Xi Jinping Uses New Slander Law To Rewrite History

Xi Jinping Uses New Slander Law To Rewrite History

Xi Jinping Uses New Slander Law To Rewrite History

Xi Jinping is looking to solidify his control over China by being elected to a third term as the leader of the Chinese Communist Party, which means that he needs control of China’s history.

What his aim is, more broadly, is to crush any dissenting viewpoints of China’s “glorious” communist history, in which party leaders are never wrong, never criticized, and only the “official” versions of history will be allowed. A new law prohibiting the “slander of China’s martyrs and heroes” went into effect in March, and is now catching the eyes of the West because people are being sentenced to years in jail if they DARE mock someone the state has deemed unmockable.

Since it went into effect in March, the statute has been enforced with a revolutionary zeal, part of an intensified campaign under China’s leader, Xi Jinping, to sanctify the Communist Party’s version of history — and his vision for the country’s future.”

The Cyberspace Administration of China, which polices the country’s internet, has created telephone and online hotlines to encourage citizens to report violations. It has even published a list of 10 “rumors” that are forbidden to discuss.”

Was Mao Zedong’s Long March really not so long? Did the Red Army skirt heavy fighting against the Japanese during World War II to save its strength for the civil war against the Nationalist forces of Chiang Kai-shek? Was Mao’s son, Mao Anying, killed by an American airstrike during the Korean War because he lit a stove to make fried rice?”

Asking those very questions risks arrest and, now, prosecution. “It is a sign of the establishment of an absolute political totalitarianism,” said Wu Qiang, an outspoken political analyst in Beijing.”

China’s Communist Party has long policed dissent, severely restricting public discussion of topics it deems to be politically incorrect, from Tibet to the Tiananmen Square protests. The new law goes further. It has criminalized as slander topics that were once subjects of historical debate and research, including Mao’s rule itself up to a point. Since March, the law has been used at least 15 times to punish people who slight party history.”

And it doesn’t take much to catch eyes and be punished under the new law and snitch system.

Last month, the authorities arrested a man in Nanchang after he posted an irreverent comment about the legend surrounding the death of Mao’s son in 1950. “That fried rice was the best thing to come out of the whole Korean War,” he wrote.”

Officials have defended the law as a necessary tool to fight what one director with the Cyberspace Administration of China, Wen Youhua, called “historical nihilism,” which officials often use to describe deviant views.”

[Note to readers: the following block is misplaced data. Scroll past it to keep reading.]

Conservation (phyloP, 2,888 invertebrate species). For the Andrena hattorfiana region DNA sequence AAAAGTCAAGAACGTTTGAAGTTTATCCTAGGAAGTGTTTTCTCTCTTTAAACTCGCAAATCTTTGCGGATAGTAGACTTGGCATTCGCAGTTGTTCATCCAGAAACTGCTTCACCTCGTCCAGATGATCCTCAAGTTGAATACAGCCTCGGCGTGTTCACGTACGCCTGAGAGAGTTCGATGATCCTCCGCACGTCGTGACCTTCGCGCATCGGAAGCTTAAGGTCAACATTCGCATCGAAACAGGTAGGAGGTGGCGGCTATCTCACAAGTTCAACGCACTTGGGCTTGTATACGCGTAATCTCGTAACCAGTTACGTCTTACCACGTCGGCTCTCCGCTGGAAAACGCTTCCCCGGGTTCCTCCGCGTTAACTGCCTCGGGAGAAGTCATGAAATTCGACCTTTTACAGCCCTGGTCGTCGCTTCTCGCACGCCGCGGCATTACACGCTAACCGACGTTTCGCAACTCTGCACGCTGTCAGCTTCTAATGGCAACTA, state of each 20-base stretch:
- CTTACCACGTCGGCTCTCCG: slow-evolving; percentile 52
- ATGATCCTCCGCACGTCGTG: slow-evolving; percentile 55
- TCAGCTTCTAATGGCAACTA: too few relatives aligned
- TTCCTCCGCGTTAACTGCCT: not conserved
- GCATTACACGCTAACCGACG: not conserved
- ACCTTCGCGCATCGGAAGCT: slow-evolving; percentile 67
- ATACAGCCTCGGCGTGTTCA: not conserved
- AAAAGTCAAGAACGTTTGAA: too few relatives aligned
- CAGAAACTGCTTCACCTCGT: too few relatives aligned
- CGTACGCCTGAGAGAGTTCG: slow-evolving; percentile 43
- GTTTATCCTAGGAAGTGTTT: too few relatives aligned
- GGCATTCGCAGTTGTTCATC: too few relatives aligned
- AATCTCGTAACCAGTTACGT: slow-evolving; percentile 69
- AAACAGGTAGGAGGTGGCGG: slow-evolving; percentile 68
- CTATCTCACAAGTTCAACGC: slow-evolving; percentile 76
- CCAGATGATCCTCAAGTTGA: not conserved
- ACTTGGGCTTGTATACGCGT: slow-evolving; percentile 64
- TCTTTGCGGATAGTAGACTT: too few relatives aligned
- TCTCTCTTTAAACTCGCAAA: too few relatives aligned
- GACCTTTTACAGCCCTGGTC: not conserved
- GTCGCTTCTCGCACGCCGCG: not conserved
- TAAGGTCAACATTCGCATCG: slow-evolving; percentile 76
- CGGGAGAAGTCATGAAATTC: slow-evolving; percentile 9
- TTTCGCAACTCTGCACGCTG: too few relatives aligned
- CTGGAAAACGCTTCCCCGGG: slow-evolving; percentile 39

“These people may be trying to gain clicks or eyeballs, but these behaviors obviously touch moral and legal bottom lines,” Li Liang, a law professor in Beijing told The People’s Daily in April.”

This law is not only an attempt to rewrite history and make it “unquestionable.” It is also seen as Xi Jinping trying to control any mockery of himself. We already know that Winnie the Pooh imagery has been banned in China because of Xi and his super sensitive ego. It would be a shame if the entire internet knew about that.

Oh wait, they already do.

This new slander law is not only important because of the Chinese people now being imprisoned for daring to question the official Chinese Communist Party line. It’s important because Xi Jinping has been getting called out – quite publicly – on Twitter on a regular basis by Enes Kanter of the NBA. Kanter (who is no mealy-mouthed wimp like Lebron James when it comes to human rights) is routinely sending out Tweets challenging both China’s human rights record on Tibet and the Uyghur Muslims, but also direct challenges to Xi himself.

Under this law, Enes Kanter could be sentenced to prison, and don’t tell me that Xi Jinping doesn’t sit up at night and write fan fiction dreaming about it.

Kanter, for his part, is not backing down. Turkish dictator Erdogan has tried for years to get Kanter arrested, and it hasn’t worked, even though Erdogan had Kanter’s father imprisoned. Enes Kanter has a big platform, and he is going to keep using it to hold Xi and the Chinese Communist Party up to public scrutiny.

Oh, Xi, you silly old bear communist dictator. He knows that if he can be mocked by a cartoon bear, his image as a communist strongman is undermined. So the slander law will eventually (if it doesn’t already) apply to anyone who dares even post an image of Winnie the Pooh, or owns a plush Pooh Bear, because it will be seen as “slander” upon the leader of Communist China, and that will NOT be allowed.

It would be SUCH a shame if the entire internet kept reminding Xi Jinping about his “hunny pot” sized Achilles’ heel. After all, communist dictators shouldn’t be such delicate little snowflakes, should they?

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